>> Three months after Hurricane Harvey devastated Houston, America's fourth largest city is planning to knock down thousands of houses that were engulfed by the storm, but it's still building in flood prone areas.>> I'm Eddie Sullivan in Houston where the cleanup from Hurricane Harvey is largely complete. Those piles of debris are mostly gone from the side of the road.
Now the rebuilding has begun, a process that's likely to take years. This has always been a growth friendly city, built on low taxes and relatively few regulations, now some are questioning whether that formula needs to be revisited so the city can better protect itself from the next storm that's sure to come.
Houston has flooded three times in the past three years, and experts say a warming climate means the city will face more threats in the coming years. Texas officials have asked the federal government for billions of dollars to buyout residents who's houses have flooded repeatedly. Their homes would be demolished, and the land returned to nature.
More than 3,000 Houston area residents have signed up. Melinda Loshack and her husband Joel spent hundreds of thousands of dollars to renovate their house after it flooded in 2015, only to see it flood again when Harvey hit. Now they're hoping the government will take it off their hands.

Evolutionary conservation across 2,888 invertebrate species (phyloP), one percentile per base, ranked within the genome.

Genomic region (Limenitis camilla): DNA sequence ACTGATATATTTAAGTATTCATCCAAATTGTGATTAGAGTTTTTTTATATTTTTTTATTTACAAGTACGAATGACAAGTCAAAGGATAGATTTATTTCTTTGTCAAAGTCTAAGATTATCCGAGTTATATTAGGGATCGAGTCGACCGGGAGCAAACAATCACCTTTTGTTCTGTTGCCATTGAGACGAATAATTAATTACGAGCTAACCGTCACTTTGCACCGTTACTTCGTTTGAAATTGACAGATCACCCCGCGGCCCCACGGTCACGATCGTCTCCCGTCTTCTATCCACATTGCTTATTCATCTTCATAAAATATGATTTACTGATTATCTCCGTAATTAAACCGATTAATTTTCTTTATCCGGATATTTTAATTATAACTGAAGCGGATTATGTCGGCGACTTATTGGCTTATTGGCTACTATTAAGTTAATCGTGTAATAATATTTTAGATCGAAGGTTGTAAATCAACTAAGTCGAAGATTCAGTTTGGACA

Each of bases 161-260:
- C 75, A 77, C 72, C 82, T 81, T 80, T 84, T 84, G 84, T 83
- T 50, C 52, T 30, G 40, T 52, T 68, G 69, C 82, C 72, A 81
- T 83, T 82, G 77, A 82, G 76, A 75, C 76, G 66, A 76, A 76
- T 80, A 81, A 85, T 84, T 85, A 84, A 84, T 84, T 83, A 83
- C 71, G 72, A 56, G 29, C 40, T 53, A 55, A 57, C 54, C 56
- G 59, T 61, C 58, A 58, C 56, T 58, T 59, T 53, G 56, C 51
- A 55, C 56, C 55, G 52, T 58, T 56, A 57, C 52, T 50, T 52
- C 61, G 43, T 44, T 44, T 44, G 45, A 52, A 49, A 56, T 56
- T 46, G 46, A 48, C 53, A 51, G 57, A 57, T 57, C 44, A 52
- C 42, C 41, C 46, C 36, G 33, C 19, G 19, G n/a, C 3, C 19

>> I called the house my Albatross. It just follows us, just hanging from our necks, pulling us down.>> But officials say they're not likely to have enough money to buyout all the homeowners who want to move out of the flood zone. That means people like the Loshack's could be stuck with houses nobody wants to buy.
Meanwhile, experts here are calling for new rules to preserve open space, which can absorb rain water, rather than pushing it downstream to flood other neighborhoods. But that´s not stopping one developer from building hundreds of new houses on a former golfcourse in a flood zone. The builder says its project will exceed anti-flooding guidelines, but community activist like Ed Brown aren't buying it.
>> Houston's paying millions of dollars to remove homes from the flood plain. Some 3,100 people want to remove their homes from the flood plains, and here we're bulding 800 homes essentially in a flood plain. It doesn't seem to make a lot of sense to do that. It seems like the wrong use of this land.
>> In the years to come, neighborhoods like this one could look substantially different. Many of these houses could be gone replaced by parkland. Much of that depends on whether the government decides it's worthwhile to buy these people out, or to help them rebuild, knowing that taxpayers could be on the hook in the future for billions of dollars again in rebuilding costs when the next hurricane blows through.